Reclaiming Sinjar: Pushing Back the Islamic State
Islamic State (IS) fighters swept into the Iraqi city of Sinjar in August 2014, forcing Kurdish peshmerga forces to retreat. The city, primarily made up of Yazidis, a religious minority with roots going back thousands of years in the region, was soon overran with IS militants. They then set about terrorizing the Yazidis, who they see as apostates and devil worshippers who need to be cleansed.
Tens of thousands of people fled, with many ending up on in dire straits on nearby Mount Sinjar, creating an urgent humanitarian situation that led to US President Barack Obama ordering American jets to bomb IS for the first time. Thousands of Yazidis were killed by IS, with women being raped and enslaved to be sold as property. Mass graves are still being discovered.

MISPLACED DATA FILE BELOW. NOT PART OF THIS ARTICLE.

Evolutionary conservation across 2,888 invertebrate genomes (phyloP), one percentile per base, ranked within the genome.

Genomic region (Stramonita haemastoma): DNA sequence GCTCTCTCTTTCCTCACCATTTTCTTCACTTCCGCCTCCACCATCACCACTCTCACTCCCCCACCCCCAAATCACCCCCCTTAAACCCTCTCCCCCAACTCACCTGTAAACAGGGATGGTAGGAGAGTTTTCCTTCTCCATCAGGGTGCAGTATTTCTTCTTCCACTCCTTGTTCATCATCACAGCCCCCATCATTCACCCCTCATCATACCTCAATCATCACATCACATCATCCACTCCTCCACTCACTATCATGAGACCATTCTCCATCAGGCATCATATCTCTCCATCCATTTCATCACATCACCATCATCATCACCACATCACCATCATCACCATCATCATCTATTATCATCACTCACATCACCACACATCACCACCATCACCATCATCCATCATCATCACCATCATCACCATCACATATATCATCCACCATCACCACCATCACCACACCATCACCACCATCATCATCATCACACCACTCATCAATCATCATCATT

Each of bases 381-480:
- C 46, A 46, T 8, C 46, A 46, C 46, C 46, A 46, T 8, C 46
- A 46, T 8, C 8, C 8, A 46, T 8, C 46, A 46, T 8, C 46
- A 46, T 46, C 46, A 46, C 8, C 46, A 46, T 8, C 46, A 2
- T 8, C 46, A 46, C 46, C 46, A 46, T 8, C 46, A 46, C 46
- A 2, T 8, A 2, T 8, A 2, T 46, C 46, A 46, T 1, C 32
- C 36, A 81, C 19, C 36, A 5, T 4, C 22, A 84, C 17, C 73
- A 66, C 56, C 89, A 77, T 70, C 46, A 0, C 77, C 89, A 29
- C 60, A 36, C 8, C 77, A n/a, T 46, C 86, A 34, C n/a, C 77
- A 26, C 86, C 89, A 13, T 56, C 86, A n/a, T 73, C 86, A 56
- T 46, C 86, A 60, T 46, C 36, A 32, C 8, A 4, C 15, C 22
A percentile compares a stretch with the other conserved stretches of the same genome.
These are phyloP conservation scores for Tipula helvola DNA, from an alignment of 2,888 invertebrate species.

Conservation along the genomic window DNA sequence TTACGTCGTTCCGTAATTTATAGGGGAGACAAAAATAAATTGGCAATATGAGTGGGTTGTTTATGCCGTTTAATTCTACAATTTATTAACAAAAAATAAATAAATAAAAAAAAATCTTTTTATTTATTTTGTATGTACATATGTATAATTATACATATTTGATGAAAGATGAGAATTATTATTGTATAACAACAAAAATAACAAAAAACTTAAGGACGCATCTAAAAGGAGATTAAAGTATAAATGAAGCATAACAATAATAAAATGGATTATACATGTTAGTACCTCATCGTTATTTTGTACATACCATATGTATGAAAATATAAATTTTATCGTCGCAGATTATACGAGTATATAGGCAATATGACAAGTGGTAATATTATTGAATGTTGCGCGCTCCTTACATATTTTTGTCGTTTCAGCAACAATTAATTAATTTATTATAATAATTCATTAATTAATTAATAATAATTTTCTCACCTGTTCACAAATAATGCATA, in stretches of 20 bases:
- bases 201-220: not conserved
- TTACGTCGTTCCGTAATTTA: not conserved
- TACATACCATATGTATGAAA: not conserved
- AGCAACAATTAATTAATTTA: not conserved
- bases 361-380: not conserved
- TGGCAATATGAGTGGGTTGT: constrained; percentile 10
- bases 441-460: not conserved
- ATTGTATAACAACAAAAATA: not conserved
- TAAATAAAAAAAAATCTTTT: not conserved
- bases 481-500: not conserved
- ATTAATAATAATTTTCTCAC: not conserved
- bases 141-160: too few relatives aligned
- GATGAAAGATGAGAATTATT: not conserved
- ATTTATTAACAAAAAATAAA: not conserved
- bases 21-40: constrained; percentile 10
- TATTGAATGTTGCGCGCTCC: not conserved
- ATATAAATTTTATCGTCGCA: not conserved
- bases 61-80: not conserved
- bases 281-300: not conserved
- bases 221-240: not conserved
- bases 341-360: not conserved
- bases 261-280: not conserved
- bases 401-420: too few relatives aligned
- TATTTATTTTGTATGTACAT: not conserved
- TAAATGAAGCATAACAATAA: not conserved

Kurdish militias have battled for Sinjar since then without much progress. And up until now the city has remained under IS control.
Over the course of two days in mid-November, VICE News embedded with peshmerga forces as they retook the city in a massive push involving 7,500 troops, with the hopes of cutting off the resupply routes between IS territory in Syria and Iraq. Snaking through the desert in large convoys with heavy artillery and tanks, and backed by international coalition air strikes, they faced little resistance besides snipers, mortars, and IEDs as IS fled and the city was taken back.